One more orange falls off the tree and crashes onto the ground with a thud as I look absent-mindedly out of the window, taking stock.
For the last seven years, I’ve lived with ghosts, haunted by one flight I still recall in vivid details. The memory is so fresh it could have happened yesterday. In my frequent nightmares, I relive that plane journey on a regular basis.
As I watch the island coastline recede in the expanse of blue down below, the sense of loss I experience makes my head spin. If I could stop time and remain suspended in that moment forever, I would.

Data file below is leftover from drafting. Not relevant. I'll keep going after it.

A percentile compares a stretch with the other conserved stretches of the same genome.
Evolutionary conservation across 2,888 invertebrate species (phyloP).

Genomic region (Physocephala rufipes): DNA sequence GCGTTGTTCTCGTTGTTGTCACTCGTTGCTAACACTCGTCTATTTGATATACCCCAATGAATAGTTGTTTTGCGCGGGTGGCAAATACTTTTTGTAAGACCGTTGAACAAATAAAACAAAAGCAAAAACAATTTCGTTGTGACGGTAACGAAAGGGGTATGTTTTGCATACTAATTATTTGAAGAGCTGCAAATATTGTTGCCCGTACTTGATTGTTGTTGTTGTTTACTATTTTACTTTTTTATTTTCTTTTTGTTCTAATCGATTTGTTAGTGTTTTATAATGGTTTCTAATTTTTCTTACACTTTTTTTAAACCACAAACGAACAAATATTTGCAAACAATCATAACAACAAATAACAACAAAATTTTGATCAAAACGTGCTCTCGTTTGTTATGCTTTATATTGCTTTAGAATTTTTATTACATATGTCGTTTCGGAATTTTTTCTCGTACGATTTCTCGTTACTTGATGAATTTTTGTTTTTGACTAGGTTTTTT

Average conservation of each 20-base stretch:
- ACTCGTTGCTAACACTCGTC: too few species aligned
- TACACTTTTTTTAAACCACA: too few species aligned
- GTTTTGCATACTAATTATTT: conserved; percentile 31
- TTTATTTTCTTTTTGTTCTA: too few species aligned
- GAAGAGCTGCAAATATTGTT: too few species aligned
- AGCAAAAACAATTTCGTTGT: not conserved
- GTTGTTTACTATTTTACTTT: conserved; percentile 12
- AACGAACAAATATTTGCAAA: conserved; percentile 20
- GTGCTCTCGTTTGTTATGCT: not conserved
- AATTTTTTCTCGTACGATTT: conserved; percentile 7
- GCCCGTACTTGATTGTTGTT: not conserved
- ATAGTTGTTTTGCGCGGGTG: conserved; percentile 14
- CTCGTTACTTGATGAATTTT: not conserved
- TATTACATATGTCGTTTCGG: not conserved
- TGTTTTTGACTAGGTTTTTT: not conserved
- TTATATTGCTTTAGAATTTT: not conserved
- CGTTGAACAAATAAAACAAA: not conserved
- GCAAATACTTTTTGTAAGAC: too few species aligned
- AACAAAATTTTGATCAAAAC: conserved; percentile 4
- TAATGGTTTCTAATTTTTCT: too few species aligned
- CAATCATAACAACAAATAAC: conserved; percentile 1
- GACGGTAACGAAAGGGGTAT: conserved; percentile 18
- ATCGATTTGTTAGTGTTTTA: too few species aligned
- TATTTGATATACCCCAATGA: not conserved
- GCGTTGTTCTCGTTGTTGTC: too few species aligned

It’s still impossible to describe the heartache of leaving the Azores after calling the archipelago home for three years. By then, I have become deeply integrated into local society and fluent in Portuguese. Although I work mostly in English, I also publish in Portuguese public media online and in print in Portugal’s oldest newspaper. And other news outlets, as my content routinely gets lifted by lazy editors who don’t even have the courtesy to offer a republication fee.
But the 2008 crisis hits Portugal hard, and the Azores even harder. Our standard of living and wages are already well below those of continental Portugal and it gets worse. Anyone in a precarious situation as is the case with many journalists suffers. Neither education nor being a skilled professional matter anymore. Nurses struggle, too, earning less than 3 euros an hour. Most everyone but the wealthiest bear the brunt of the government’s protracted austerity measures.